Also during 1913 and 1914, Archipenko also made many of his most important sculptures including Carosel Pierrot (1913), Medrano II (1913), and Boxing (1914). At the spring 1914 Salon des Indépendants exhibition, Archipenko showed these works alongside Gondolier (1914). Singled out by Apollinaire, these works caused a stir in society for Archipenko's inventive use of materials. (10) Despite the controversy, three of the works found a buyer, the Italian painter, Alberto Magnelli (1888–1971). (11)

Late in 1914, due to the encroachment of World War I on Paris, Archipenko left for Nice, in the south of France. At this time, he began heavily experimenting with what he termed "sculpto-paintings," a fusion of both painting and sculpture. These works, polychrome bronzes that brought sculptural relief elements to the two-dimensional plane, became not only a signature style for Archipenko but also a significant contribution to modern sculpture. The sculpto-paintings varied in format; some consist of assemblage while others are painted reliefs in plaster or papier-mâché. Creating almost forty scupto-paintings during the war years, Archipenko returned to this process again in the 1950s. Additionally, going back to his early memory of the two vases from his childhood, Archipenko began incorporating voids into his works as a "'symbol' for an absent volume." (12) By playing with mass and void, the convex and the concave, and light and shadows, Archipenko fully exploited the shape and form of the absent material as much as what was present. This invention of the void in sculpture became one of his seminal achievements in modern art and is seen in many works over a period of several years beginning in 1914 including Seated Woman, 1920. Art historian Katherine Michaelson, calls Archipenko a "pioneer of modern sculpture," and succinctly summarizes his contributions to modern art:

"He initiated the opening-up of sculpture, not just by piercing a hole into it, but by presenting an alternative to the traditional notion of the monolith that merely displaces space—his sculpture surrounds and encloses space; he reintroduced color into sculpture, both overall, unified color that minimizes the role of representation and establishes the sculpture's self-sufficiency as an art object, as well as color used for optical effect or as a means of clarifying structure; and he explored the use of planar material like sheet metal and plywood, which required a new schematic, rather than descriptive, approach to sculptural mass. Finally, he was a born tinkerer who created a medium of his own, the sculpto-painting." (13)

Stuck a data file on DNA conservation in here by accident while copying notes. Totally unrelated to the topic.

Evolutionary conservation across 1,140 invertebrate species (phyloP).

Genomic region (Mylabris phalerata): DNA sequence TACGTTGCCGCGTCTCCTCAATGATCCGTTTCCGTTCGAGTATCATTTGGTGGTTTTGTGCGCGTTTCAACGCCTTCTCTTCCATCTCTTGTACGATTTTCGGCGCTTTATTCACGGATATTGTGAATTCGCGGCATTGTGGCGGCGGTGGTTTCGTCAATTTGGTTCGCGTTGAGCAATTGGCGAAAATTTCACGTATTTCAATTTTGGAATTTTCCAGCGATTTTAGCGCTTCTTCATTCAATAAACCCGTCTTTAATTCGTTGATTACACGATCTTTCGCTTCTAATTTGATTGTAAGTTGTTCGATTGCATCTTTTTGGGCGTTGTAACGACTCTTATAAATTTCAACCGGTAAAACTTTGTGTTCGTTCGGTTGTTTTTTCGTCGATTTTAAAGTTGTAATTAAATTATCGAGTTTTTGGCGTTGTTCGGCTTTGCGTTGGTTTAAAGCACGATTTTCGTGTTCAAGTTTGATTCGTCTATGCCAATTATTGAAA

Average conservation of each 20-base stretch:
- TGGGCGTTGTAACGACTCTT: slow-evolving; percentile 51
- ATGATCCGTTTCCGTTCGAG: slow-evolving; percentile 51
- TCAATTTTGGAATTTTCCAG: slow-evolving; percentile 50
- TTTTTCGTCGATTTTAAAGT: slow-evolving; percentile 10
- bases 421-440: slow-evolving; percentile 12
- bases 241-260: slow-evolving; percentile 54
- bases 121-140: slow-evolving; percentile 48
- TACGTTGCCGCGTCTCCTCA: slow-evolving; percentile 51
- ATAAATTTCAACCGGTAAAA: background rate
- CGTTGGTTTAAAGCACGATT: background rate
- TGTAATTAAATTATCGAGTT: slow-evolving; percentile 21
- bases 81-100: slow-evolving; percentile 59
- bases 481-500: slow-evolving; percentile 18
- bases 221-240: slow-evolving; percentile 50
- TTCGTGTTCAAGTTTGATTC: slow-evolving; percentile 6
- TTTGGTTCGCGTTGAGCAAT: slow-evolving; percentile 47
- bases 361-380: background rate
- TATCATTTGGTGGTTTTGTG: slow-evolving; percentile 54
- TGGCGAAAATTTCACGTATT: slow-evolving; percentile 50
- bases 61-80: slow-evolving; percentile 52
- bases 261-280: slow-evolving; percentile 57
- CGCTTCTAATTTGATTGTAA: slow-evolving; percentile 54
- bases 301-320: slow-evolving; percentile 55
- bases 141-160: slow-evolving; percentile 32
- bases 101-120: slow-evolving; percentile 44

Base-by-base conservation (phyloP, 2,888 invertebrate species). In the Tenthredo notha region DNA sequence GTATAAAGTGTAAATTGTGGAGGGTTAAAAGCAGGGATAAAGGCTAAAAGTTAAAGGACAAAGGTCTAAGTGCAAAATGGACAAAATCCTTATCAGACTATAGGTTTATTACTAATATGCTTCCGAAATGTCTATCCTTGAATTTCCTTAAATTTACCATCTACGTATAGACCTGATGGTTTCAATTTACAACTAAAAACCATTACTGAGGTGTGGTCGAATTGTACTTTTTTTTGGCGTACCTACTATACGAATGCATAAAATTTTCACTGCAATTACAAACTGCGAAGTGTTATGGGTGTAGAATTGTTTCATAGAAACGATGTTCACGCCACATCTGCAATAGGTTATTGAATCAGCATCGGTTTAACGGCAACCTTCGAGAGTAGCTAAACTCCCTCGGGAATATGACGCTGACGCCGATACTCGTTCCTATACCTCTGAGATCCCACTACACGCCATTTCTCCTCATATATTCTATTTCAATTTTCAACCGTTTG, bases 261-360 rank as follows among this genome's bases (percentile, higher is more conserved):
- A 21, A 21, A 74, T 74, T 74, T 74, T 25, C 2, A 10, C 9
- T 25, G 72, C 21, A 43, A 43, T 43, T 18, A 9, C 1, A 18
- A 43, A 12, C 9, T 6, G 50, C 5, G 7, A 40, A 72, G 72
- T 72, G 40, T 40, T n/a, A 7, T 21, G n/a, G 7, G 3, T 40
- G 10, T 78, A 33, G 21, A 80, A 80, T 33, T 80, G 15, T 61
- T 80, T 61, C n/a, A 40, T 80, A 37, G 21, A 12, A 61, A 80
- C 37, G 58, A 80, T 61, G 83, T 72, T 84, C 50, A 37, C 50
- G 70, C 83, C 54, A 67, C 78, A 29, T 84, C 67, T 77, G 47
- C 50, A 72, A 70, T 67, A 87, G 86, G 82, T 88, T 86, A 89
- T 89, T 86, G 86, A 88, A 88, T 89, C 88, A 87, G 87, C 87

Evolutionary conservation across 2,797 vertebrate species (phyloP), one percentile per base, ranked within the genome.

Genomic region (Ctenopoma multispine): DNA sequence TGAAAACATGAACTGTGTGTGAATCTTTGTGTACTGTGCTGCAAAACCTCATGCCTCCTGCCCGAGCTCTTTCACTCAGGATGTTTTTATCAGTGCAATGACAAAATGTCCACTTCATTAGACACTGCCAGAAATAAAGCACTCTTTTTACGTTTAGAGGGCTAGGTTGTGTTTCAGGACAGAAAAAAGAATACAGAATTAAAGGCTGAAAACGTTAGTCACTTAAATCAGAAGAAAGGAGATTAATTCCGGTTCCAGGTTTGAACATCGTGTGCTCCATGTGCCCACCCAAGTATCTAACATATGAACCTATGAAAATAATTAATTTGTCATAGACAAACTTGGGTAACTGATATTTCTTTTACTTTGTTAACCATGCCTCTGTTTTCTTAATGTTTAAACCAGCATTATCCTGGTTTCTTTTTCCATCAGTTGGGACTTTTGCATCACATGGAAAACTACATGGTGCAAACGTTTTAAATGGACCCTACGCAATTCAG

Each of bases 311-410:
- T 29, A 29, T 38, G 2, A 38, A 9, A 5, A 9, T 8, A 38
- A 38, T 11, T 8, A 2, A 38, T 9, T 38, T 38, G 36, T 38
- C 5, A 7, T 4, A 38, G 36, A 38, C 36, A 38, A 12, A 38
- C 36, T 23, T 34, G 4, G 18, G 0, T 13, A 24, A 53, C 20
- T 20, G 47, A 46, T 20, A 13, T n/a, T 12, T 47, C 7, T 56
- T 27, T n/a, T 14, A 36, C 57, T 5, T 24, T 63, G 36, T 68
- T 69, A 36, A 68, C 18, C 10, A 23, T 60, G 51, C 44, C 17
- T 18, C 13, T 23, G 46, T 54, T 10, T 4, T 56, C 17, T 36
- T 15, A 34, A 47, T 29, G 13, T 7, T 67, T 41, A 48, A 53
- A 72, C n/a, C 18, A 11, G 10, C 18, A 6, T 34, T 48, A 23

After the war, in 1918, Archipenko returned to Paris and enjoyed a rigorous exhibition schedule featuring his sculpto-paintings and sculptural works incorporating voids. From 1919 through 1923 he had eight one-man shows along with participating in numerous group shows. Much of this is a result of joining forces with fellow artists Gleizes and Léopold Survage (French 1879–1968) to found La Section d'Or, an association of various artists from different backgrounds. The goal of La Section d'Or was the creation of exhibition and performance opportunities at home and abroad. For Archipenko, this venture culminated in his representation of Ukraine in the Venice Biennale of 1920 and solo exhibitions of his work at the Kunsthaus, Zurich and Librarire Kundig, Geneva in Switzerland in 1919 and at the Société Anonyme, Inc. in New York in 1921. (14)